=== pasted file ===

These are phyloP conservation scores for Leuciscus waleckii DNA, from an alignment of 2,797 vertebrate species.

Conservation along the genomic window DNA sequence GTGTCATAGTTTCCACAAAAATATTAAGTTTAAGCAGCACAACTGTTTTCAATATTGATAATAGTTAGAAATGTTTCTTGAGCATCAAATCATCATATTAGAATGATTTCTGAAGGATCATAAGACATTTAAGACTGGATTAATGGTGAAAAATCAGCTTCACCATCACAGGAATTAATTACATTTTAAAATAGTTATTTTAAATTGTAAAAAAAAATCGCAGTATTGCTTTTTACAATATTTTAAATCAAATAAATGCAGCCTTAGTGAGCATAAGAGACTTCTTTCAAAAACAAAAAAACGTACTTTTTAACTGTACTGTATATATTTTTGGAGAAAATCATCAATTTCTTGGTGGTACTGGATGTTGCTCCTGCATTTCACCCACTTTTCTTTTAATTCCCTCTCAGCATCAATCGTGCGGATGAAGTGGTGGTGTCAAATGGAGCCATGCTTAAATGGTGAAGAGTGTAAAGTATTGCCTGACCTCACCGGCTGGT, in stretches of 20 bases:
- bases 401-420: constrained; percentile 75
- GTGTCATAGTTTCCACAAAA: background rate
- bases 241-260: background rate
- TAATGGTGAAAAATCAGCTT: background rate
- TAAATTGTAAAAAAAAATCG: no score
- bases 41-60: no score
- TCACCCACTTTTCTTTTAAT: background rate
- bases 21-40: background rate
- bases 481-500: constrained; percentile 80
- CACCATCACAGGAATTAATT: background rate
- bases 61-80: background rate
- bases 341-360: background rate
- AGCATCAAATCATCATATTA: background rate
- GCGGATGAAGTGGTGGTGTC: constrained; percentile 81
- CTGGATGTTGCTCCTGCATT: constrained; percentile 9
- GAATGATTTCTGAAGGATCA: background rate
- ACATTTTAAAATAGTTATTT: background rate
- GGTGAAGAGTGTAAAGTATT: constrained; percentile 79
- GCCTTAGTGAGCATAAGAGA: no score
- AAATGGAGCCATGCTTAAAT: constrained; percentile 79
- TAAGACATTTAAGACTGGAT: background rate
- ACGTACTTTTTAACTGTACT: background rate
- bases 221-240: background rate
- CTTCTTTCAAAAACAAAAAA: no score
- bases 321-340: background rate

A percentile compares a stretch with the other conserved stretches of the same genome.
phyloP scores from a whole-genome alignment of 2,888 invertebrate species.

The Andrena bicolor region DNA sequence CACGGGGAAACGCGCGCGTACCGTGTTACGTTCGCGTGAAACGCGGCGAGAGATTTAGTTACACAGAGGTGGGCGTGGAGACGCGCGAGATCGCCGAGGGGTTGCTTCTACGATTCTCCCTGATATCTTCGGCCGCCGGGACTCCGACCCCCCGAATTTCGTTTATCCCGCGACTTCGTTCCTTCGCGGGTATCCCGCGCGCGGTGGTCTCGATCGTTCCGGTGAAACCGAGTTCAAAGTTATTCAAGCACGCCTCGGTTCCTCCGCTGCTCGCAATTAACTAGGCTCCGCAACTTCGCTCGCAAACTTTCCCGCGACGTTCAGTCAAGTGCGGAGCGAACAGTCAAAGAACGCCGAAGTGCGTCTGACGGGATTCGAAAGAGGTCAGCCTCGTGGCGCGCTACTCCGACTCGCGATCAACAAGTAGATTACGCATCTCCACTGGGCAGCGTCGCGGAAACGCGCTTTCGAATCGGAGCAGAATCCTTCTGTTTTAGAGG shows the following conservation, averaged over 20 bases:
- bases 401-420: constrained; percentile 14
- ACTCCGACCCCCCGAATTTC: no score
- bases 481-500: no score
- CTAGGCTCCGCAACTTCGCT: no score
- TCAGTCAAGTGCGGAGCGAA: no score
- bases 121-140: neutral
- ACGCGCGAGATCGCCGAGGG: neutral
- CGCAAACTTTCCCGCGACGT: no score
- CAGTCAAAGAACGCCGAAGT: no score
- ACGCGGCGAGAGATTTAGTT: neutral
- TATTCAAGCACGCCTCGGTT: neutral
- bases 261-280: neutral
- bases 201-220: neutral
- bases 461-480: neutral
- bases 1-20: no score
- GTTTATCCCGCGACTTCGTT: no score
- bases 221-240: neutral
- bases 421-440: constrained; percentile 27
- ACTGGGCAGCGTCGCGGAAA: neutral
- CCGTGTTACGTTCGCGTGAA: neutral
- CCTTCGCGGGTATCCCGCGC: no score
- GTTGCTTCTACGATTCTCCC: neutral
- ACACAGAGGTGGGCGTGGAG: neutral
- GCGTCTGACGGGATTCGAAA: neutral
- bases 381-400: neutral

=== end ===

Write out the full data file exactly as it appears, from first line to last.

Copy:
These are phyloP conservation scores for Leuciscus waleckii DNA, from an alignment of 2,797 vertebrate species.

Conservation along the genomic window DNA sequence GTGTCATAGTTTCCACAAAAATATTAAGTTTAAGCAGCACAACTGTTTTCAATATTGATAATAGTTAGAAATGTTTCTTGAGCATCAAATCATCATATTAGAATGATTTCTGAAGGATCATAAGACATTTAAGACTGGATTAATGGTGAAAAATCAGCTTCACCATCACAGGAATTAATTACATTTTAAAATAGTTATTTTAAATTGTAAAAAAAAATCGCAGTATTGCTTTTTACAATATTTTAAATCAAATAAATGCAGCCTTAGTGAGCATAAGAGACTTCTTTCAAAAACAAAAAAACGTACTTTTTAACTGTACTGTATATATTTTTGGAGAAAATCATCAATTTCTTGGTGGTACTGGATGTTGCTCCTGCATTTCACCCACTTTTCTTTTAATTCCCTCTCAGCATCAATCGTGCGGATGAAGTGGTGGTGTCAAATGGAGCCATGCTTAAATGGTGAAGAGTGTAAAGTATTGCCTGACCTCACCGGCTGGT, in stretches of 20 bases:
- bases 401-420: constrained; percentile 75
- GTGTCATAGTTTCCACAAAA: background rate
- bases 241-260: background rate
- TAATGGTGAAAAATCAGCTT: background rate
- TAAATTGTAAAAAAAAATCG: no score
- bases 41-60: no score
- TCACCCACTTTTCTTTTAAT: background rate
- bases 21-40: background rate
- bases 481-500: constrained; percentile 80
- CACCATCACAGGAATTAATT: background rate
- bases 61-80: background rate
- bases 341-360: background rate
- AGCATCAAATCATCATATTA: background rate
- GCGGATGAAGTGGTGGTGTC: constrained; percentile 81
- CTGGATGTTGCTCCTGCATT: constrained; percentile 9
- GAATGATTTCTGAAGGATCA: background rate
- ACATTTTAAAATAGTTATTT: background rate
- GGTGAAGAGTGTAAAGTATT: constrained; percentile 79
- GCCTTAGTGAGCATAAGAGA: no score
- AAATGGAGCCATGCTTAAAT: constrained; percentile 79
- TAAGACATTTAAGACTGGAT: background rate
- ACGTACTTTTTAACTGTACT: background rate
- bases 221-240: background rate
- CTTCTTTCAAAAACAAAAAA: no score
- bases 321-340: background rate

A percentile compares a stretch with the other conserved stretches of the same genome.
phyloP scores from a whole-genome alignment of 2,888 invertebrate species.

The Andrena bicolor region DNA sequence CACGGGGAAACGCGCGCGTACCGTGTTACGTTCGCGTGAAACGCGGCGAGAGATTTAGTTACACAGAGGTGGGCGTGGAGACGCGCGAGATCGCCGAGGGGTTGCTTCTACGATTCTCCCTGATATCTTCGGCCGCCGGGACTCCGACCCCCCGAATTTCGTTTATCCCGCGACTTCGTTCCTTCGCGGGTATCCCGCGCGCGGTGGTCTCGATCGTTCCGGTGAAACCGAGTTCAAAGTTATTCAAGCACGCCTCGGTTCCTCCGCTGCTCGCAATTAACTAGGCTCCGCAACTTCGCTCGCAAACTTTCCCGCGACGTTCAGTCAAGTGCGGAGCGAACAGTCAAAGAACGCCGAAGTGCGTCTGACGGGATTCGAAAGAGGTCAGCCTCGTGGCGCGCTACTCCGACTCGCGATCAACAAGTAGATTACGCATCTCCACTGGGCAGCGTCGCGGAAACGCGCTTTCGAATCGGAGCAGAATCCTTCTGTTTTAGAGG shows the following conservation, averaged over 20 bases:
- bases 401-420: constrained; percentile 14
- ACTCCGACCCCCCGAATTTC: no score
- bases 481-500: no score
- CTAGGCTCCGCAACTTCGCT: no score
- TCAGTCAAGTGCGGAGCGAA: no score
- bases 121-140: neutral
- ACGCGCGAGATCGCCGAGGG: neutral
- CGCAAACTTTCCCGCGACGT: no score
- CAGTCAAAGAACGCCGAAGT: no score
- ACGCGGCGAGAGATTTAGTT: neutral
- TATTCAAGCACGCCTCGGTT: neutral
- bases 261-280: neutral
- bases 201-220: neutral
- bases 461-480: neutral
- bases 1-20: no score
- GTTTATCCCGCGACTTCGTT: no score
- bases 221-240: neutral
- bases 421-440: constrained; percentile 27
- ACTGGGCAGCGTCGCGGAAA: neutral
- CCGTGTTACGTTCGCGTGAA: neutral
- CCTTCGCGGGTATCCCGCGC: no score
- GTTGCTTCTACGATTCTCCC: neutral
- ACACAGAGGTGGGCGTGGAG: neutral
- GCGTCTGACGGGATTCGAAA: neutral
- bases 381-400: neutral